Another climb and descent got us as far as the small market town of Vitichi but we still needed to do another 20 kms (primarily climbing) in order to have a manageable fourth day for the big and final climb to Potosi…..but we were both pretty spent….and then, a bus pulls into town, we look at each other, nod affirmatively and before you know it, our bikes were stuffed into the bus (panniers still attached) and we’re watching the countryside roll by as the bus steadily climbed the last 80 kms to Potosí. The last few kms were a denuded high altitude landscape scarred by countless small mines. At the summit (4300 M), the infamous Cerro Rico, the mountain that changed the world, came into view. We drove by and descended into the city, still captivated by what we were seeing and failed to realize that we were being dropped off at the ‘new’ bus terminal at the very bottom of town. The subsequent 4 km climb up to the centre of town, in heavy traffic, choking on the exhaust fumes of the countless ‘micros’ (small, diesel buses brought in second hand from China belching out poorly refined Bolivian fuel) was our inauspicious intro to Potosí. See video example below of Potosi traffic.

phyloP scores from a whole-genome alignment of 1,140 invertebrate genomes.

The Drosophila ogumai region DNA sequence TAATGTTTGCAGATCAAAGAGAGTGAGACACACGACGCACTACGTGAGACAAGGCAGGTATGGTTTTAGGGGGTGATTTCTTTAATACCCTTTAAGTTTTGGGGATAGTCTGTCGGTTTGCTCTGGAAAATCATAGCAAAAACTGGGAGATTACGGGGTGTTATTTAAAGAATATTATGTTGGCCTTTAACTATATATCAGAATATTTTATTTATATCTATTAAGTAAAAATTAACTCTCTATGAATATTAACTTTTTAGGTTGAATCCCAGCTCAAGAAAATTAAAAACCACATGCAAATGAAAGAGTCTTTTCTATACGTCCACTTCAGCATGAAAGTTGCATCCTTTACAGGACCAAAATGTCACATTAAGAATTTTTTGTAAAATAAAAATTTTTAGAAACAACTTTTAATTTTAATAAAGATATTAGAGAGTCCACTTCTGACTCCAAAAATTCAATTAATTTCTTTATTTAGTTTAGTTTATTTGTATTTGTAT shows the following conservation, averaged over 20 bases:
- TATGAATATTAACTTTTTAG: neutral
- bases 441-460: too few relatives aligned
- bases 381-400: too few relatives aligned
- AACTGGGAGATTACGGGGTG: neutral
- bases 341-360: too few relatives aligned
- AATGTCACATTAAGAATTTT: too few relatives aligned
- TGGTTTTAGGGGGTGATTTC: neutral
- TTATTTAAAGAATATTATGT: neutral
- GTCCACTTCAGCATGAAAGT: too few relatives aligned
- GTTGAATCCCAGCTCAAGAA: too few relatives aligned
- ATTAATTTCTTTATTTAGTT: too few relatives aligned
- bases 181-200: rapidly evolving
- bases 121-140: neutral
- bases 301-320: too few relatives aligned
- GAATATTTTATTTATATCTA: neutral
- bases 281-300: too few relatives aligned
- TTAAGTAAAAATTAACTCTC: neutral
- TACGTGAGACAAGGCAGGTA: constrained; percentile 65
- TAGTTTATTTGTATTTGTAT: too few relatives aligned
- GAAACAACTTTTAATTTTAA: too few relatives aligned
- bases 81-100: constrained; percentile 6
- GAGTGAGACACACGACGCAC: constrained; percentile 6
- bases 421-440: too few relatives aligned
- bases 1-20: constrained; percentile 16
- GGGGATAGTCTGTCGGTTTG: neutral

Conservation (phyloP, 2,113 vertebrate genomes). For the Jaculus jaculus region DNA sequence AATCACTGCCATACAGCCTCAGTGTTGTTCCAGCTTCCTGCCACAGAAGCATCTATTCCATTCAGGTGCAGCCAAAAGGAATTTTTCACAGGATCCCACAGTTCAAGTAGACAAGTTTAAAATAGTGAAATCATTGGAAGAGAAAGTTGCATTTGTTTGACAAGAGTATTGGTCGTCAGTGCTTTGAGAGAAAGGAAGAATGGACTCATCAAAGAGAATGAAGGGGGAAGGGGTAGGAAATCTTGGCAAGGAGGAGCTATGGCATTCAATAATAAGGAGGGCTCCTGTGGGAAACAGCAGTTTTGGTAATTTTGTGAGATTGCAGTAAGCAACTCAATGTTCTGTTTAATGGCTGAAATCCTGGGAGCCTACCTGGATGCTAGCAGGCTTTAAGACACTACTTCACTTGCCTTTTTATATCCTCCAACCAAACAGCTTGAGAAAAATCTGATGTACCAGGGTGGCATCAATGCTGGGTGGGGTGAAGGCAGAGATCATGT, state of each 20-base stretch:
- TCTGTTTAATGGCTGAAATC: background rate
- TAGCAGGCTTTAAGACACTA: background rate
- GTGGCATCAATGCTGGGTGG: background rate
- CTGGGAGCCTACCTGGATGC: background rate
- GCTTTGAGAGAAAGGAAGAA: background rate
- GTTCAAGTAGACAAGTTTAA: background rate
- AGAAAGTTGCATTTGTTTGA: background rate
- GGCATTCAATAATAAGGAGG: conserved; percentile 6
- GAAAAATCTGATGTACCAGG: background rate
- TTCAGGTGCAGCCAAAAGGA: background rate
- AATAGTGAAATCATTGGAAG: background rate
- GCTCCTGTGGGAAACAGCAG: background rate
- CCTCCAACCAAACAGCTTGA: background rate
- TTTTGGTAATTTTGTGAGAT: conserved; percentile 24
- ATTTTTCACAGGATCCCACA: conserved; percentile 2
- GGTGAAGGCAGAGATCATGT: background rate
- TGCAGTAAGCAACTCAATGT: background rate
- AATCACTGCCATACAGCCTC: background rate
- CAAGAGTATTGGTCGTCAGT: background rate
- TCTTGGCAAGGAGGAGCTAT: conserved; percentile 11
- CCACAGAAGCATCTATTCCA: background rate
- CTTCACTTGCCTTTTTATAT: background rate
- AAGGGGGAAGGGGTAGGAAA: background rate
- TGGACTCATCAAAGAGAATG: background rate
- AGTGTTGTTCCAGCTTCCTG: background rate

Cerro Rico has been mined for over 500 years and is now reputedly riddled with a similar number of mines. It produced 85% of the silver that fuelled the Spanish empire and at its height Potosí was one of the largest cities in the world and undoubtedly, the richest. The insatiable appetite for silver by the Chinese fuelled trade that many say was the start of international capitalism. The number of lives sacrificed to mine the silver is beyond belief. Once the local indigenous population had been decimated, African slaves were brought in (+/- 10 thousand/year). They quickly succumbed to the cold, altitude and brutal work conditions but somehow surpassed the 3 month work-life of mules. The mines represent an appalling history of mans brutality to man. Apparently 15,000 miners still work the untold numbers of unmapped mine shafts that riddle the mountain (How safe is that?). The miners, working in small collectives, extract the ore, primarily for tin, zinc, lead and other trace minerals which is then trucked to large, private processing plants. It is largely hand labour in primitive conditions with little or no health, safety or environmental oversight. The avg. lifespan of the miners is less than 50 years. It is a grim place.